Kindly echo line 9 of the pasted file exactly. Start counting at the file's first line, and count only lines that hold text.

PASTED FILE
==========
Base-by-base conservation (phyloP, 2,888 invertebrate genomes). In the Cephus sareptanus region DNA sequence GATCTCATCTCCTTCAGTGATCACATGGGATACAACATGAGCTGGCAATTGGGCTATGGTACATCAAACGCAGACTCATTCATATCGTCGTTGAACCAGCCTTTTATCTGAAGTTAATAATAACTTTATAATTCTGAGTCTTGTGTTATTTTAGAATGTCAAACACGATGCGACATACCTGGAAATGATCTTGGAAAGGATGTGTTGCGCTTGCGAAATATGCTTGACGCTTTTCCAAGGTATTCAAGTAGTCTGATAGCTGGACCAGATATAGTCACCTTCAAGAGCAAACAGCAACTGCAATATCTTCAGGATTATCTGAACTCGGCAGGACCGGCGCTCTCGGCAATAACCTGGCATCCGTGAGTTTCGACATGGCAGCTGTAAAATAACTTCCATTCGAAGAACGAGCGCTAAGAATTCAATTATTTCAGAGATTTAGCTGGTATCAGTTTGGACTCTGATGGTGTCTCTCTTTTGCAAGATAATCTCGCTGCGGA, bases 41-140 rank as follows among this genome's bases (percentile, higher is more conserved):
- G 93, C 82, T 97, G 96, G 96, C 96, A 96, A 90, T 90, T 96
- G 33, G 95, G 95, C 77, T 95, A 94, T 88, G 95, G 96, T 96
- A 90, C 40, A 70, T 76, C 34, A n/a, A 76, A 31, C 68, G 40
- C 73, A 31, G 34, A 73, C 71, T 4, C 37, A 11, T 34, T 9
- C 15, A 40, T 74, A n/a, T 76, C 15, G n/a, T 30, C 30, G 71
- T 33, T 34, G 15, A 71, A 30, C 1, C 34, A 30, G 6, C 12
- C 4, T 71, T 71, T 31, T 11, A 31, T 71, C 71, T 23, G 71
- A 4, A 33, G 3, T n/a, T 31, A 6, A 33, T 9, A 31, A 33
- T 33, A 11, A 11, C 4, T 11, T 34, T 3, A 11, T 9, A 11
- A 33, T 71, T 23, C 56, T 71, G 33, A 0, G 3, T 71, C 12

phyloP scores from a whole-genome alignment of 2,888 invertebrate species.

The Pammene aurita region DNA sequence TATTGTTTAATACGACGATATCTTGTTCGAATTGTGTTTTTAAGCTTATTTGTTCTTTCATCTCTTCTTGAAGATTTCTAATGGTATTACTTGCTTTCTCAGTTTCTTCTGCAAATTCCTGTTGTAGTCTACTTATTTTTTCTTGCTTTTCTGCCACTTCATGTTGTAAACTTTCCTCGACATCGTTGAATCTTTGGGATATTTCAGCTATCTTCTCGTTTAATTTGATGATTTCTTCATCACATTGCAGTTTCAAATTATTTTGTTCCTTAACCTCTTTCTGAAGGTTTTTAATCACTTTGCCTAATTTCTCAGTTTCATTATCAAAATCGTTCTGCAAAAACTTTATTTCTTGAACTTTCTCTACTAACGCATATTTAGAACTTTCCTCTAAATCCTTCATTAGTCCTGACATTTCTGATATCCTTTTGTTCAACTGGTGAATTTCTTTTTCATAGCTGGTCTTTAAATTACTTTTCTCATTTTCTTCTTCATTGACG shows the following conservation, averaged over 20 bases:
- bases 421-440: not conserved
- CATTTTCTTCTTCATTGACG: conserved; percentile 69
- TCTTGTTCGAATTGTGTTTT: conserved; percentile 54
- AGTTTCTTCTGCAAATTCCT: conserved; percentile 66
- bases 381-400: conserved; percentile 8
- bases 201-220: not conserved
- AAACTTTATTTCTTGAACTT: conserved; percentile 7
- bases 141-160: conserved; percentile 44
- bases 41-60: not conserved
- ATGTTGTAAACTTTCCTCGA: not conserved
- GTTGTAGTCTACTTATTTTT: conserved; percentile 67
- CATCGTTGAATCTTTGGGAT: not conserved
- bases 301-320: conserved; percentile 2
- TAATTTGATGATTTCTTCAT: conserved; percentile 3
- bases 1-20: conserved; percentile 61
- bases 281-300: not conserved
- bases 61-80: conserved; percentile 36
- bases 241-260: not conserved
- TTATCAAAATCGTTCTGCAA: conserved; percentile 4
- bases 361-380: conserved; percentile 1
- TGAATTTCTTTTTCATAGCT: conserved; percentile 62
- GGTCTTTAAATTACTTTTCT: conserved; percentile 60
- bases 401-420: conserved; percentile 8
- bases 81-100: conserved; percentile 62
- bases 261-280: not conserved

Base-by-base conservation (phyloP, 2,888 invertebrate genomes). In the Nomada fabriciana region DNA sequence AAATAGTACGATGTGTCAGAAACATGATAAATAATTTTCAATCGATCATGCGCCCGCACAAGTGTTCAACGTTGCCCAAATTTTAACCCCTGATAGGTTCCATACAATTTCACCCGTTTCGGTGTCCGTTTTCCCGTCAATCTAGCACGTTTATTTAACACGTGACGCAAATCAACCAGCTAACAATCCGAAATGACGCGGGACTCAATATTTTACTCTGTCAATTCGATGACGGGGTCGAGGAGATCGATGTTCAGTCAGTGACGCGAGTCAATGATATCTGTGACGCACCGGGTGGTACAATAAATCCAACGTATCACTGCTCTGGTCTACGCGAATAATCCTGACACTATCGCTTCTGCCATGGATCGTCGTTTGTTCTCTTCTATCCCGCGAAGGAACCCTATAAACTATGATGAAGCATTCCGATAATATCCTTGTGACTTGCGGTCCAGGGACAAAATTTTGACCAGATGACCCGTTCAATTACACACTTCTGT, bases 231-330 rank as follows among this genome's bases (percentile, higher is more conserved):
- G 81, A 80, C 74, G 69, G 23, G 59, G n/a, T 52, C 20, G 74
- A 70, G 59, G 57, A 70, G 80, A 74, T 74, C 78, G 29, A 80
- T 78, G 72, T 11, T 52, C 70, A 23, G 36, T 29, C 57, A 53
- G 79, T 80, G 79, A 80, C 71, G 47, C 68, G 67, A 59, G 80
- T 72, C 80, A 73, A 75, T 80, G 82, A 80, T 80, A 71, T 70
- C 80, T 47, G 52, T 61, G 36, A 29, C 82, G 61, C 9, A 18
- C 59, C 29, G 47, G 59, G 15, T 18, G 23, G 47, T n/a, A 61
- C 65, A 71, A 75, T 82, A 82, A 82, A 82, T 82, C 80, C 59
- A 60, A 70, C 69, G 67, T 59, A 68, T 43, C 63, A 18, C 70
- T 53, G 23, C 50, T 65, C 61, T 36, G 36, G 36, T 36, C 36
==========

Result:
- A 4, A 33, G 3, T n/a, T 31, A 6, A 33, T 9, A 31, A 33